UN Resolution Not Breached by Iran's Missile Activities

UN Resolution Not Breached by Iran's Missile ActivitiesUN Resolution Not Breached by Iran's Missile Activities

Iran's missile activities are not a violation of a UN resolution that calls upon Iran to refrain from any work related to ballistic missiles capable of carrying nuclear warheads, a lawmaker said.

Resolution 2231 was adopted by the UN Security Council on January 20, 2015, to endorse the nuclear deal between Iran and major powers announced days earlier. "The Islamic Republic's missile activities are by no means a breach of Resolution 2231. All western countries are aware that the Islamic Republic's missile sector pursues a defensive approach," Jalil Rahimi told ICANA on Saturday.

Rahimi was responding to a recent call by Britain's UN envoy Matthew Rycroft for new sanctions on the Islamic Republic to punish its missile activities.

"We remain concerned by Iran's ballistic missile program and urge all member states to continue to enforce the sanctions regime on ballistic missile technology, and to act on and report all suspected violations," Rycroft said in a statement to the United Nations on Wednesday. This is while UN Undersecretary-General for Political Affairs Jeffrey Feltman said in his briefing to the UN Security Council on the resolution that no information was received regarding Iranian ballistic missile activities or ballistic missile-related transfers to the country undertaken contrary to the relevant provisions of the resolution.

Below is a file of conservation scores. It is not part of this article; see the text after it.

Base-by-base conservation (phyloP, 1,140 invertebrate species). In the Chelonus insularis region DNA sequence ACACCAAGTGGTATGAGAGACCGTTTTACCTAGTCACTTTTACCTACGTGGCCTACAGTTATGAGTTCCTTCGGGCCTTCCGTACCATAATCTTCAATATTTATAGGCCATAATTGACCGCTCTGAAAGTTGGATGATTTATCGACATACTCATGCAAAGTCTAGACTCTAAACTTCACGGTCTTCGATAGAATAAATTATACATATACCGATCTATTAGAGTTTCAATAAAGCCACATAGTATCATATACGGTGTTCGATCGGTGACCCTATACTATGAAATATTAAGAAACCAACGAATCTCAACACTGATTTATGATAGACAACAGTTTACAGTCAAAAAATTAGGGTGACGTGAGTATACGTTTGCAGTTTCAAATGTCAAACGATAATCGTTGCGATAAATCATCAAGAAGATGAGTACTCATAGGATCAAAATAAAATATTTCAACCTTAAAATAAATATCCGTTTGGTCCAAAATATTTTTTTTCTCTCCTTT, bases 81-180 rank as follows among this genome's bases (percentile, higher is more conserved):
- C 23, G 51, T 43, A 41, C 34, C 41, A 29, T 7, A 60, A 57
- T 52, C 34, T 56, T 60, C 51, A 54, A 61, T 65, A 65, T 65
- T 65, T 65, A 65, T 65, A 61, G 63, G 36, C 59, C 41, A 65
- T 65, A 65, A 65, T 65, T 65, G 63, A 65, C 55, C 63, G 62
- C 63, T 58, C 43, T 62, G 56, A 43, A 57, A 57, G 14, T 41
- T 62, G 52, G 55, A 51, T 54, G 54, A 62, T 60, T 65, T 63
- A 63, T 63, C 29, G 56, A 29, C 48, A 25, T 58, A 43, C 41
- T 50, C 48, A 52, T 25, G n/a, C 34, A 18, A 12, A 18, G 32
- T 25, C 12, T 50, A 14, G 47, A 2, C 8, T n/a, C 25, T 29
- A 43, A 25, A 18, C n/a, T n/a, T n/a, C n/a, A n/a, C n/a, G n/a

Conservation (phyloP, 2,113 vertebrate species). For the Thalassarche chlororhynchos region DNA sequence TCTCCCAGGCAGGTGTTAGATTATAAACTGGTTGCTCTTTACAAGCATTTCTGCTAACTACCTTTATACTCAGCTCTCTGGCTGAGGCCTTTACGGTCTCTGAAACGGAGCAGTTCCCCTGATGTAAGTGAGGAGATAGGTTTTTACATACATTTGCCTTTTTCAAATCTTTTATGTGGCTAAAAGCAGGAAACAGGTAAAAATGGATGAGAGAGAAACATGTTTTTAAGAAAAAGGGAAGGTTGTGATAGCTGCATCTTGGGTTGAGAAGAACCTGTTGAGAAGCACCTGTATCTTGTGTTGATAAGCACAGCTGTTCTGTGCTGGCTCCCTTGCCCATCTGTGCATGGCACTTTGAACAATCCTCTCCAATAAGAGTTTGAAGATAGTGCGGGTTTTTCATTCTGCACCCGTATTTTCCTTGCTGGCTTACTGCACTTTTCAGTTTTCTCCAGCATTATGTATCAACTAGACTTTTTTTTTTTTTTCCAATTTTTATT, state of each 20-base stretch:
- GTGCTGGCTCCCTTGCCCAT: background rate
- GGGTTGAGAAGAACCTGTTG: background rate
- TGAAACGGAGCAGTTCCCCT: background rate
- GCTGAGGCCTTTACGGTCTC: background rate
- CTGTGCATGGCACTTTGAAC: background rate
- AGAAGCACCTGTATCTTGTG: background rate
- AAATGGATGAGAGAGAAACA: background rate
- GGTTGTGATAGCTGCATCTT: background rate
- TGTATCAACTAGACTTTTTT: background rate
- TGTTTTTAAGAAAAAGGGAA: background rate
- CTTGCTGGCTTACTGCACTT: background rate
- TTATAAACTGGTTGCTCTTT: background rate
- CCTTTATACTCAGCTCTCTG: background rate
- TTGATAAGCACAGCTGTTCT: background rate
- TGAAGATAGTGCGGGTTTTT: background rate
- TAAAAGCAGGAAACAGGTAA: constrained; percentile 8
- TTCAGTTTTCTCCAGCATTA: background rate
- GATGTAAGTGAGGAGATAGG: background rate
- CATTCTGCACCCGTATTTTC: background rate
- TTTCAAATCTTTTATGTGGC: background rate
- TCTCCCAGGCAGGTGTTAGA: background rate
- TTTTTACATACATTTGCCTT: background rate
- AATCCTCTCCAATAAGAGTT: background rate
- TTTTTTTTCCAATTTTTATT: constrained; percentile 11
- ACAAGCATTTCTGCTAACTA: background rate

Rahimi said, "Based on international laws, every country is entitled to boost its deterrent and defensive power … If we back down in the face of the western countries' excessive demands, it would definitely embolden them to interfere not only in our national defense affairs but also in the smallest domestic matters."

Iran says its nuclear program is only for peaceful applications and that none of its missiles has been designed to deliver nuclear weapons.

Major powers agree that the request in the resolution is not legally binding, but western nations consider it a ban and say there is a "political obligation" on Iran to comply.  

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